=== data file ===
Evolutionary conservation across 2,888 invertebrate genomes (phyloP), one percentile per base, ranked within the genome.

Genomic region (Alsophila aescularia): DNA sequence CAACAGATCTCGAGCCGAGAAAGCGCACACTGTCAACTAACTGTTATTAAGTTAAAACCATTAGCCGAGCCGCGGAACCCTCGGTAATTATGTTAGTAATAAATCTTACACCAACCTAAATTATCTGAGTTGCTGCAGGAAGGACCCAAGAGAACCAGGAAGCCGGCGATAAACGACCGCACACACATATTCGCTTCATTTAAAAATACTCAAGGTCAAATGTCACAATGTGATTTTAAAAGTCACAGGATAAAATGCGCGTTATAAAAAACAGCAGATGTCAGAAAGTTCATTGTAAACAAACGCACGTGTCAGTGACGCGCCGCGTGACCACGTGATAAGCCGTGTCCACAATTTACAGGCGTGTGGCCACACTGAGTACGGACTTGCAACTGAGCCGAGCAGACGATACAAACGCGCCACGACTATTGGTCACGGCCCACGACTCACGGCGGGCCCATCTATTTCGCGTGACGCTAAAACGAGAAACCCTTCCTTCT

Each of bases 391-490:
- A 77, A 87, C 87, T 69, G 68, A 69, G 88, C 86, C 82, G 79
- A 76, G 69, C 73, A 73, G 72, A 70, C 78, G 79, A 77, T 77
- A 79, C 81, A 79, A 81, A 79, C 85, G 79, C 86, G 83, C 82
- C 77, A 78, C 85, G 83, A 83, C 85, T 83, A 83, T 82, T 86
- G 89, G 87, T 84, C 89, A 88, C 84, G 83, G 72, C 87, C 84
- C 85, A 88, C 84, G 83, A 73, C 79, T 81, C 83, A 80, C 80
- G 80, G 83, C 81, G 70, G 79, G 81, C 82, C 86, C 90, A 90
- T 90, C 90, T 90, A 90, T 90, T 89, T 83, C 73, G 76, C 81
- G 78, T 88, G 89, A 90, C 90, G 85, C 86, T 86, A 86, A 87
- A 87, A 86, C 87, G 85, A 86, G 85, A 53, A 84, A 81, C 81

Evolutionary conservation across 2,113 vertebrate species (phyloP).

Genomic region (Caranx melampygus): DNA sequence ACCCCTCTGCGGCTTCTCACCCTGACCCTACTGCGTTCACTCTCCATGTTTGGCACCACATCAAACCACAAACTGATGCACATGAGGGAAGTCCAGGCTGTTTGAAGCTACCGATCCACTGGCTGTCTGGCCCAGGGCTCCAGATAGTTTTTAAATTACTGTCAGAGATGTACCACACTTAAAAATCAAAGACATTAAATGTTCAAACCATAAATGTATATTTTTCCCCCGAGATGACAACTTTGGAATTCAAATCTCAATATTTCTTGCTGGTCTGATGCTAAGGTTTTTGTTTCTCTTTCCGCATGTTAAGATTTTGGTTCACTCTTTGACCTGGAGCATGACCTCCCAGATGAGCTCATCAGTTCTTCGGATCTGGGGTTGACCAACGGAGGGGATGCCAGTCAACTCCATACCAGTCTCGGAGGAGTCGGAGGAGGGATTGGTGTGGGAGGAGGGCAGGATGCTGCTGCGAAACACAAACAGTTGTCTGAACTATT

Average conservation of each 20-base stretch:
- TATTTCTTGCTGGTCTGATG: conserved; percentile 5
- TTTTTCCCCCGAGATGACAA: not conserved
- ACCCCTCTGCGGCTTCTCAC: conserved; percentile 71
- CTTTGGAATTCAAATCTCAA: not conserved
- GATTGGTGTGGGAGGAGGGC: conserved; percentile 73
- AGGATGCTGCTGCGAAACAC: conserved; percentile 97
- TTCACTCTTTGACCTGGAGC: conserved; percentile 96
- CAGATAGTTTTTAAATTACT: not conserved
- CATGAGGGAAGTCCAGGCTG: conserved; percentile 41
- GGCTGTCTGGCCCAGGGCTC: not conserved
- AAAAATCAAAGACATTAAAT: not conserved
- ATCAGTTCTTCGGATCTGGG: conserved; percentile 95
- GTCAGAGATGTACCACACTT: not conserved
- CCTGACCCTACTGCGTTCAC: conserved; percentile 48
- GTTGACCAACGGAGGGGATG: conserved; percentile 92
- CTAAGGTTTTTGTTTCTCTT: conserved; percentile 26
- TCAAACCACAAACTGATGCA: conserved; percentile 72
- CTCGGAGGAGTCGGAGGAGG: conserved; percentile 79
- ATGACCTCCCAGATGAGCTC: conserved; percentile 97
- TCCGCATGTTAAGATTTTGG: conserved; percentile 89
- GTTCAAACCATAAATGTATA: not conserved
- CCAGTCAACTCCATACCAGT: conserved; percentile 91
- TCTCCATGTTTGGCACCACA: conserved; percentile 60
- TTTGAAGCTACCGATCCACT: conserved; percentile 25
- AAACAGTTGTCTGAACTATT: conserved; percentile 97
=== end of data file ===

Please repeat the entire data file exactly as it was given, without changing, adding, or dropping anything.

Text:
Evolutionary conservation across 2,888 invertebrate genomes (phyloP), one percentile per base, ranked within the genome.

Genomic region (Alsophila aescularia): DNA sequence CAACAGATCTCGAGCCGAGAAAGCGCACACTGTCAACTAACTGTTATTAAGTTAAAACCATTAGCCGAGCCGCGGAACCCTCGGTAATTATGTTAGTAATAAATCTTACACCAACCTAAATTATCTGAGTTGCTGCAGGAAGGACCCAAGAGAACCAGGAAGCCGGCGATAAACGACCGCACACACATATTCGCTTCATTTAAAAATACTCAAGGTCAAATGTCACAATGTGATTTTAAAAGTCACAGGATAAAATGCGCGTTATAAAAAACAGCAGATGTCAGAAAGTTCATTGTAAACAAACGCACGTGTCAGTGACGCGCCGCGTGACCACGTGATAAGCCGTGTCCACAATTTACAGGCGTGTGGCCACACTGAGTACGGACTTGCAACTGAGCCGAGCAGACGATACAAACGCGCCACGACTATTGGTCACGGCCCACGACTCACGGCGGGCCCATCTATTTCGCGTGACGCTAAAACGAGAAACCCTTCCTTCT

Each of bases 391-490:
- A 77, A 87, C 87, T 69, G 68, A 69, G 88, C 86, C 82, G 79
- A 76, G 69, C 73, A 73, G 72, A 70, C 78, G 79, A 77, T 77
- A 79, C 81, A 79, A 81, A 79, C 85, G 79, C 86, G 83, C 82
- C 77, A 78, C 85, G 83, A 83, C 85, T 83, A 83, T 82, T 86
- G 89, G 87, T 84, C 89, A 88, C 84, G 83, G 72, C 87, C 84
- C 85, A 88, C 84, G 83, A 73, C 79, T 81, C 83, A 80, C 80
- G 80, G 83, C 81, G 70, G 79, G 81, C 82, C 86, C 90, A 90
- T 90, C 90, T 90, A 90, T 90, T 89, T 83, C 73, G 76, C 81
- G 78, T 88, G 89, A 90, C 90, G 85, C 86, T 86, A 86, A 87
- A 87, A 86, C 87, G 85, A 86, G 85, A 53, A 84, A 81, C 81

Evolutionary conservation across 2,113 vertebrate species (phyloP).

Genomic region (Caranx melampygus): DNA sequence ACCCCTCTGCGGCTTCTCACCCTGACCCTACTGCGTTCACTCTCCATGTTTGGCACCACATCAAACCACAAACTGATGCACATGAGGGAAGTCCAGGCTGTTTGAAGCTACCGATCCACTGGCTGTCTGGCCCAGGGCTCCAGATAGTTTTTAAATTACTGTCAGAGATGTACCACACTTAAAAATCAAAGACATTAAATGTTCAAACCATAAATGTATATTTTTCCCCCGAGATGACAACTTTGGAATTCAAATCTCAATATTTCTTGCTGGTCTGATGCTAAGGTTTTTGTTTCTCTTTCCGCATGTTAAGATTTTGGTTCACTCTTTGACCTGGAGCATGACCTCCCAGATGAGCTCATCAGTTCTTCGGATCTGGGGTTGACCAACGGAGGGGATGCCAGTCAACTCCATACCAGTCTCGGAGGAGTCGGAGGAGGGATTGGTGTGGGAGGAGGGCAGGATGCTGCTGCGAAACACAAACAGTTGTCTGAACTATT

Average conservation of each 20-base stretch:
- TATTTCTTGCTGGTCTGATG: conserved; percentile 5
- TTTTTCCCCCGAGATGACAA: not conserved
- ACCCCTCTGCGGCTTCTCAC: conserved; percentile 71
- CTTTGGAATTCAAATCTCAA: not conserved
- GATTGGTGTGGGAGGAGGGC: conserved; percentile 73
- AGGATGCTGCTGCGAAACAC: conserved; percentile 97
- TTCACTCTTTGACCTGGAGC: conserved; percentile 96
- CAGATAGTTTTTAAATTACT: not conserved
- CATGAGGGAAGTCCAGGCTG: conserved; percentile 41
- GGCTGTCTGGCCCAGGGCTC: not conserved
- AAAAATCAAAGACATTAAAT: not conserved
- ATCAGTTCTTCGGATCTGGG: conserved; percentile 95
- GTCAGAGATGTACCACACTT: not conserved
- CCTGACCCTACTGCGTTCAC: conserved; percentile 48
- GTTGACCAACGGAGGGGATG: conserved; percentile 92
- CTAAGGTTTTTGTTTCTCTT: conserved; percentile 26
- TCAAACCACAAACTGATGCA: conserved; percentile 72
- CTCGGAGGAGTCGGAGGAGG: conserved; percentile 79
- ATGACCTCCCAGATGAGCTC: conserved; percentile 97
- TCCGCATGTTAAGATTTTGG: conserved; percentile 89
- GTTCAAACCATAAATGTATA: not conserved
- CCAGTCAACTCCATACCAGT: conserved; percentile 91
- TCTCCATGTTTGGCACCACA: conserved; percentile 60
- TTTGAAGCTACCGATCCACT: conserved; percentile 25
- AAACAGTTGTCTGAACTATT: conserved; percentile 97